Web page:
Todd Sheaffer is an everyman, despite his position of songwriter, guitarist, and lead vocalist for acoustic rock band Railroad Earth. After the first opener closed their set I went to leave the music room – located upstairs at Smith’s Olde Bar, an Atlanta jamband institution – and walked by him. I gave him a nod and he inquired, “how you doin’, buddy?” It was a rare moment to see the headliner just chilling out enjoying an opening act and even stranger that he had a few minutes of peace to do it alone.
Once he took the stage, Todd Sheaffer becomes part of the every man. “Dandelion Wine” opened this night and when he sings the line…
“Sometimes I sing for money
Sometimes I sing for food
But most times I sing for nothing
‘Cause it’s all that I can do”
…you know where he’s coming from. Not the “all that I can do part,” but certainly that he’d be doing it even if he didn’t get paid.
A personal favorite, “The Good Life” came next. A story about a couple that leave New York for a simpler life in the country, its a romance tune second to none.
“They got bread in the oven, got books on the shelf
They’re lookin’ deep into each others’ eyes & deep into themselves
Pursuin’ ideals with grace & style
And they’re makin’ ends meet with their huckleberry guile”
A song from Sheaffer’s From Good Homes days, “Skinny Man” came next, based on his interactions with a homeless man. A gem amongst gems, “Seven Story Mountain” shined just as much in the solo intimacy of Smith’s Olde Bar as it does in the large club or amphitheater setting Railroad Earth typically plays. The song invokes a personal conversation with God, an admission of thirst, and lyrics like “sometimes I wonder who I am” that – if that catch you at the right time – can be deeply personal.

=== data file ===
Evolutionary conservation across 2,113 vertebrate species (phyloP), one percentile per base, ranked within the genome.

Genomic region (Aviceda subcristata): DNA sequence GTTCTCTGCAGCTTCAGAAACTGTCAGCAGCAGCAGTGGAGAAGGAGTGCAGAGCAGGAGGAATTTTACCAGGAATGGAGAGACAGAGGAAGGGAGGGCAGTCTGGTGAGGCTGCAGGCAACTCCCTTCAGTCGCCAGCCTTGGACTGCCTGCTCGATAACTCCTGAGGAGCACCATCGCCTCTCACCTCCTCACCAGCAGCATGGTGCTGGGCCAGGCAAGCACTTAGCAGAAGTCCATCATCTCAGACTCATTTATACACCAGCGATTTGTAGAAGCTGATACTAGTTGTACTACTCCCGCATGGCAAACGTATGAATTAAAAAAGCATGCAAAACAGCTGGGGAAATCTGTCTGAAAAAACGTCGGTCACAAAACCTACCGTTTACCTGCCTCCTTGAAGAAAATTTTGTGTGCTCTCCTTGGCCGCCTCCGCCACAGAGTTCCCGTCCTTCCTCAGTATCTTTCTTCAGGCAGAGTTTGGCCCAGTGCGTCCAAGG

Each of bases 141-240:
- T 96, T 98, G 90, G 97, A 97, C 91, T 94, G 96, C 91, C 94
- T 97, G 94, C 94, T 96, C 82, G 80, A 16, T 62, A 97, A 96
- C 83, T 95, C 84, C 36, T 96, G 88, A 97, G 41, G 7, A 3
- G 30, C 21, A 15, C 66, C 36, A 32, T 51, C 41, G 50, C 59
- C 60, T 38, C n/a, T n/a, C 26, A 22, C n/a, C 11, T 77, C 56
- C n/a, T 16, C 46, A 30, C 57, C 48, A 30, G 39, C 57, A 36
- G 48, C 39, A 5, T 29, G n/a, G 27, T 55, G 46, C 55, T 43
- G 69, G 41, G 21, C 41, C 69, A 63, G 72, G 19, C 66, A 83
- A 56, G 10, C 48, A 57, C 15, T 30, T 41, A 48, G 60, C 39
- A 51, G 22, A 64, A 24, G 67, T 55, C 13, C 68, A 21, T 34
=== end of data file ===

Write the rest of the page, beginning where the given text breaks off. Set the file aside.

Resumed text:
Another highlight, “Hard Livin’” tells the story of a man seeking forgiveness. It’s hard to tell if Sheaffer’s lyrics are aimed at a lover, a God, or both. Either way, its a feel good song celebrating a new course.
A new effort followed, perhaps a song about a child, beckoned an audience member to ask, “what’s the name of the song?” Todd drew a chuckle from the audience with his response.
“I’m thinking ‘Old Soul.’ That’s how I usually do it, whatever I say the most.”
“Bird in a House” was introduced with a little background story. It appears that in Sheaffer’s “starving artist phase,” he squatted in a small room of a house with a little window. There was a period of time where a little bird would come and go from the room. One day Todd came home and the bird had died in the room. “People ask me all the time what the song is about,” he continued, “and I tell them it’s about a bird.” The performance was a highlight and along with his story of “Skinny Man” served as a reminder that Sheaffer can take small things – or even things that might be an annoyance to you and to me – and turn them into lyrical art.
“Peace on Earth” signaled the end of the set but Sheaffer didn’t even make it off the stage before the audience willed him back to encore with a take on U2’s “Tryin’ to Throw Your Arms Around the World.”
One thing that struck me during the evening was Sheaffer’s performance on his guitar. Often lost in the Railroad Earth setting, he seamlessly moved from fingerpicking to flatpicking, playing with emotional control to compliment his standout voice.
Todd Sheaffer is an everyman. Only Todd Sheaffer is an exceptional singer/songwriter, and this was an exceptional performance.
For more on Todd Sheaffer, check out our feature “JamGrass.net Recommends – Railroad Earth.”